Survey Shows High Rate of Overwork in Japan

Written by BCCJ
May 18, 2016

Written by BCCJ
May 18, 2016

A Labor Ministry survey indicates that employees at one in five companies are working more than 80 hours of overtime a month. That exceeds Japanese government-set criteria for determining cases of “karoshi”, or death caused by overwork.

The Labor Ministry conducted the research in December and January. More than 1,700 companies responded.

22.7% of the firms said some of their workers put in more than 80 hours of overtime a month. Nearly 57% of big companies with more than 1,000 workers said some of their employees do so.

By industry, telecom firms show the highest rate at more than 44%; research and technology service companies, 40.5%; and the transport industry, over 38%.

Ministry officials say they will conduct more surveys and tighten supervision over industries where the number of “karoshi” cases is particularly high.

Reuters also reported recently on the increase in deaths in Japan from overwork. Japan has no legal limits on working hours, but the labor ministry recognizes two types of karoshi: death from cardiovascular illness linked to overwork, and suicide following work-related mental stress. Work-related suicides have increased 45% in the past four years among those 29 and younger, and up 39% among women.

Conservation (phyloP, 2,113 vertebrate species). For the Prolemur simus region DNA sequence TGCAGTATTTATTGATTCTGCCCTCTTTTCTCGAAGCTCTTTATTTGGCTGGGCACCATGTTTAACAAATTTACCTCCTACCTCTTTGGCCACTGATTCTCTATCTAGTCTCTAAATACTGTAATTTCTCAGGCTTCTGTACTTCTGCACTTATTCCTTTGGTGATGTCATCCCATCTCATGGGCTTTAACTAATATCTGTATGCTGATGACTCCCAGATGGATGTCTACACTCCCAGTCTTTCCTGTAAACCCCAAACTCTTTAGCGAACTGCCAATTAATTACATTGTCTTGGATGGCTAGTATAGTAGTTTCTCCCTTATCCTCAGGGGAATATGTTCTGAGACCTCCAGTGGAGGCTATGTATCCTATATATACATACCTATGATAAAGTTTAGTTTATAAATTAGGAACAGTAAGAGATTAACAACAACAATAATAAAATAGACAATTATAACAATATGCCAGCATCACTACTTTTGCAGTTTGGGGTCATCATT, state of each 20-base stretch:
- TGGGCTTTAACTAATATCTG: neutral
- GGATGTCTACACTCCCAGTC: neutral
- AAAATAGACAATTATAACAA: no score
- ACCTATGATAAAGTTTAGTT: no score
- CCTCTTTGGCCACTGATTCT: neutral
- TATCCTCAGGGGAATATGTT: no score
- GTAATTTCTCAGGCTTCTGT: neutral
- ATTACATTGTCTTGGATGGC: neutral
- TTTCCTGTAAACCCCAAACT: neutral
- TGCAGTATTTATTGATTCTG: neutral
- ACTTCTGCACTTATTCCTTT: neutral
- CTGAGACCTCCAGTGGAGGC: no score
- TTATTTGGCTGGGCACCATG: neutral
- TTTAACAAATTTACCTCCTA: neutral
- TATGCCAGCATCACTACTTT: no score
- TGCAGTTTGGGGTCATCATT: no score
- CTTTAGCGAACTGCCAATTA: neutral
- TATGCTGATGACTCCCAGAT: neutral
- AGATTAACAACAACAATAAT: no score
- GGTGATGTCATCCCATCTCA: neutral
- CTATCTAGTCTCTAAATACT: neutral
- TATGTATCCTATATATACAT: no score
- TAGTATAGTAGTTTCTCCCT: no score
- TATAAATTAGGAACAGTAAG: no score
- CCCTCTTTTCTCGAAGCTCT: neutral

Hirokazu Ouchi, a professor at Chukyo University, warned in his book published last year that Japan’s working-age population has been falling since the mid-1990s, which would normally lead companies to improve working conditions to attract workers, but that instead, companies are bending the rules to keep labour costs down and implementing exploitative work practices.

The problem has become more acute as Japan’s workforce has divided into two distinct categories – regular employees, and those on temporary or non-standard contracts, frequently women and younger people. In 2015 non-regular employees made up 38% of the workforce, up from 20% in 1990, and 68 percent of them were women.

Source: NHK World Online, 18 May 2016,